"Don't worry," the government pamphlet assures in Spanish, "You won't become pregnant asking questions!"
That's more wit than many would attribute to government at any level. It's also wide of the intended meaning, because the English text of which the Spanish is a translatin speaks of becoming embarrassed, which happens to look similar to the Spanish word for pregnant, embarazado.
Another government pamphlet advises installing "an automatic zipper" on outdoor toilets, while English version settles for an automatic re-closing device.
A third official publication warns Spanish-reading pet owners that castration may lead to complication in "animals that have reached their majority," meaning "fully grown."
Prompted by federal and state laws, government at all levels in California is stumbling into a world of multilinguality, with mistakes that are at times amusing, occasionally unintelligible and mostly avoidable.
While amusing mistranslations may be the most striking, more common are banal faults of spelling, gender, tense, acent marks, grammar and word meaning. b
For instance, Spanish words for the English preposition "for" and verb "to be" are often misused. In Spanish there are two words for each of the English words and their use depends on the sentence subject.
Only the California Department of Motory Vehicles, whose translations can spell the difference between life and death on the road, seems to cope fully with the wide variety of languages commonly spoken in various parts of California -- and with the pitfalls lurking along the road between tongues.
As a result, the department has its own translations unit to render English texts into Spanish, Filipino, Vietnamese, Chinese, Japanese and Korean.
The resulting translations are checked by other experts and tested in communities where the languages are spoken.
But the DMV is the exception, a survey by the Los Angeles Times indicates. More typical is the practice of the Los Angeles County assessor's office that relies, as do most other government agencies, on the service of Hispanic personnel to "put into Spanish" the extremely technical documents -- tax bills and applications for homeowners' tax exemptions' for example -- that the assessor deems necessary.
The Los Angeles Department of Health Services, with 80 percent of its maternity patients speaking Spanish, hired its first full-time translator only this year.
The translator, Maria Fonnegra, found a collection of Spanish-language pamphlets on health-care topics and dietary advice drafted in slavish imitation of the English original and lapsing occasionally into the intimate voice characteristic of Romance languages in addressing a deity, children and pets.
Such a slipshod approach to meeting translation needs results in near-incomprehensibilty, according to Dr. Carmen Sanchez-Sadek, an assistant professor of Spanish at California State University, Los Angeles, and Dr. Delina A. Halushka, instructor of Spanish at Santa Monica and West Los Angeles colleges, who monitored a cross-section of Spanish-language versions of governmental publications -- federal, state and local.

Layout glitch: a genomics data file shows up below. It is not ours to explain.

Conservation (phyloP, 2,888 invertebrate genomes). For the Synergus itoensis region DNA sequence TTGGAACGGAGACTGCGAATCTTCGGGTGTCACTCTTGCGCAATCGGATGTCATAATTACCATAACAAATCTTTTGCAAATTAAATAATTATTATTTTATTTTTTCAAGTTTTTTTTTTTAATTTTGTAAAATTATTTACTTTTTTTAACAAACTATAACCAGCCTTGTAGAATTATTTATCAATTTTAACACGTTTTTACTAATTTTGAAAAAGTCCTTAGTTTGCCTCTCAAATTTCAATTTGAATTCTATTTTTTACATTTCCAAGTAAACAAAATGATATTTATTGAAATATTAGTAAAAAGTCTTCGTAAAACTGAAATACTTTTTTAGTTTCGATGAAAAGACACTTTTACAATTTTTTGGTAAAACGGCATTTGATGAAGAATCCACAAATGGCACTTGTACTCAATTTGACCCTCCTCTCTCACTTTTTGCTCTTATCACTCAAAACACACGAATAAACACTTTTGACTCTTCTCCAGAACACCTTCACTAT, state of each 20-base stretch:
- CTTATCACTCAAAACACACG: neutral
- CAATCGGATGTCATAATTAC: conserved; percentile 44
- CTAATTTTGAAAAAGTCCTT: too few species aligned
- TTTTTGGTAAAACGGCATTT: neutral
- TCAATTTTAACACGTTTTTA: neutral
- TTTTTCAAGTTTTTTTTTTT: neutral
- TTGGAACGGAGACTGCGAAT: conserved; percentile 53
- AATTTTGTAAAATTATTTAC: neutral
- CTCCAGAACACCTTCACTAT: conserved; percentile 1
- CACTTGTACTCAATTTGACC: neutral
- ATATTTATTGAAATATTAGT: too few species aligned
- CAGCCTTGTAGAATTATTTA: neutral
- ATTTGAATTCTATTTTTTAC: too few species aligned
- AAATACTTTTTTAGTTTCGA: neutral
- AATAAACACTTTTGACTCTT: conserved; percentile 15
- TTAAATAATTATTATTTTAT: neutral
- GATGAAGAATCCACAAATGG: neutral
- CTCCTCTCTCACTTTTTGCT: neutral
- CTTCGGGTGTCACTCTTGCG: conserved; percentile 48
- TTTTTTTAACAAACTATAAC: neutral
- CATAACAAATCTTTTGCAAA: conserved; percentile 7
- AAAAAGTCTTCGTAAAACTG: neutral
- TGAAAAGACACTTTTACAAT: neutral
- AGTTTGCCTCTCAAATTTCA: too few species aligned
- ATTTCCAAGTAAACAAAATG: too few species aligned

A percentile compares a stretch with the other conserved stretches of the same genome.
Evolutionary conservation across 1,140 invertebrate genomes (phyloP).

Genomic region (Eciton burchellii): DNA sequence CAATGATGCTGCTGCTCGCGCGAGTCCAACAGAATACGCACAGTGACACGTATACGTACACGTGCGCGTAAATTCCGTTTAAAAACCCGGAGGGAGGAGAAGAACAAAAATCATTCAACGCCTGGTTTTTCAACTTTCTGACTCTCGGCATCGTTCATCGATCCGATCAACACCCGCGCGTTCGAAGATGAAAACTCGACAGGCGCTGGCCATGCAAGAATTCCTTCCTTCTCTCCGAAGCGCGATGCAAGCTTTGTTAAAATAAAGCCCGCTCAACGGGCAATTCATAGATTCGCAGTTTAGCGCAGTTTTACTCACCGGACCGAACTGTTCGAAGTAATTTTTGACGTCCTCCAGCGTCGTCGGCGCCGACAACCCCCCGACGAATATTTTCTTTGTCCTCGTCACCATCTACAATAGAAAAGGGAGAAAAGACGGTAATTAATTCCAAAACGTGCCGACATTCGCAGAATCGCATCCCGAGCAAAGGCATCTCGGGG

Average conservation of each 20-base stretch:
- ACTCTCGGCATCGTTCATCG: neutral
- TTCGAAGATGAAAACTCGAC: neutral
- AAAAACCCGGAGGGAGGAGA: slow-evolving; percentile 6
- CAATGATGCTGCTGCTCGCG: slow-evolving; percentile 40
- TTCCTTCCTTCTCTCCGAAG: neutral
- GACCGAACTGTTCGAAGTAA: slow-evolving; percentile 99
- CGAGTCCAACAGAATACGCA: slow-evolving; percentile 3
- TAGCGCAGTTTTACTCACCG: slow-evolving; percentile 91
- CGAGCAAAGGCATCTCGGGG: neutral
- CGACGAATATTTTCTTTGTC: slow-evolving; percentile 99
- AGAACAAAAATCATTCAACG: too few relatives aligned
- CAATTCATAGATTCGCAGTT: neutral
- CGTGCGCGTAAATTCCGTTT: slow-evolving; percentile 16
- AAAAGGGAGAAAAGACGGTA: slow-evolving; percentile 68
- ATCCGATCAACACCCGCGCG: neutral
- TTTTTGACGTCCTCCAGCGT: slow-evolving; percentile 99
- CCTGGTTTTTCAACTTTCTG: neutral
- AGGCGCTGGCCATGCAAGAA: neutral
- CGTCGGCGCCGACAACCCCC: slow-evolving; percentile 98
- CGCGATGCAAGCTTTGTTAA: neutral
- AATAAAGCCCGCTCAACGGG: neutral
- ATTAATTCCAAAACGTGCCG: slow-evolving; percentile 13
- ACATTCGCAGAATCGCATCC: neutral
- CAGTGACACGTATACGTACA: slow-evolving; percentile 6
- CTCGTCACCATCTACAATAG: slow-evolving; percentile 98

"A knowledge of English is indispensable for a reader to understand many of these translations," said Dr. Sanchez-Sadek. That's because most of the translations followed the original text almost word for word, oblivious of the linguistic requirements of fluent Spanish, she explained.
"Growing up with a language is not enough to enable you to do an adequate translation. I know people who add an 'a' or an 'o' to an English word and think that makes it Spanish -- like 'chair-o,'" Trinidad Fenner, DMV's multilingual program coordinator, said.
The opposite extreme caused problems, too, she said. When she joined DMV more than 20 years ago, the department was producing the first Spanish edition of its driver's handbook, with a college professor providing the translation.
"I was just a clerk," she recalled, "and they asked me to read the manuscript, I did, and I thought: My goodness!"
The Spanish, she said, was very correct, when literary, but also far removed from what one would expect in a handbook and well above the reading level sought in popular publications of whatever tongue.
She described the department's present translation policy this way: "Be correct, but remember that we are trying to communicate and not to educate our readers in their language. The whole issue is safety."
False congnates, or words that look similar to English words but have different meanings are a common booby trap, according to Don Farris, DMV's chief Spanish translator. For example, the Spanish verb asistir looks like the English assist, but really it means to attend.
Even a well-translated text can suffer under the eyes of proofreaders who speak only English, he said.
He recalled that the printer dropped the "r" from the last word of the phrase se prohibe cargar, Spanish for "no loading." the result was a phrase more suitable for toilet training than driving.